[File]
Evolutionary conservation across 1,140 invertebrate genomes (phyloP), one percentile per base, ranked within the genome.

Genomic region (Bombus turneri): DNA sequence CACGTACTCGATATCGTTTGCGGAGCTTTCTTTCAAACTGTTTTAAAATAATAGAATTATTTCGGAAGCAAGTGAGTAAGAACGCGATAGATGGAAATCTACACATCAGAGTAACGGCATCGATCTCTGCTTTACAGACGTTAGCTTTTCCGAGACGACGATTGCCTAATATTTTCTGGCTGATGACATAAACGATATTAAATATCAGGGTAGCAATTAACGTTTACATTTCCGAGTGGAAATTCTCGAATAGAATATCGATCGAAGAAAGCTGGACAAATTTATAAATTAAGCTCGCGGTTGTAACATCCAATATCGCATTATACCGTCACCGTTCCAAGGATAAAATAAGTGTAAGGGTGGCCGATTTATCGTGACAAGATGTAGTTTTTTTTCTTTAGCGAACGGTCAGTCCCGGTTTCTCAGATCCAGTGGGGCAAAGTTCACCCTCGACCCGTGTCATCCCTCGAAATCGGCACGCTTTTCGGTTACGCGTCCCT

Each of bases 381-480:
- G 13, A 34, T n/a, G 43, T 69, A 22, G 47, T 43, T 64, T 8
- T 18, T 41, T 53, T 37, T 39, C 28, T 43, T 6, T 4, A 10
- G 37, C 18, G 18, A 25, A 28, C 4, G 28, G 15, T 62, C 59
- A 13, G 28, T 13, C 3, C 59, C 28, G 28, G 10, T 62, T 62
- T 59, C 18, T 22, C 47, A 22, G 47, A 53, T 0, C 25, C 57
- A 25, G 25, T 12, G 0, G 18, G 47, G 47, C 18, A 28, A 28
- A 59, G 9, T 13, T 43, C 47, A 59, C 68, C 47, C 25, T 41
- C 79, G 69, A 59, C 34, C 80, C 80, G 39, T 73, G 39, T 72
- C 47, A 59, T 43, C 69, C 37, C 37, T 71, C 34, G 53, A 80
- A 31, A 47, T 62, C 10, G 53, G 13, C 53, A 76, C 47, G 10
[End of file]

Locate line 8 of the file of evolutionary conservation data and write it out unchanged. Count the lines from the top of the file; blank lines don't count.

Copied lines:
- T 59, C 18, T 22, C 47, A 22, G 47, A 53, T 0, C 25, C 57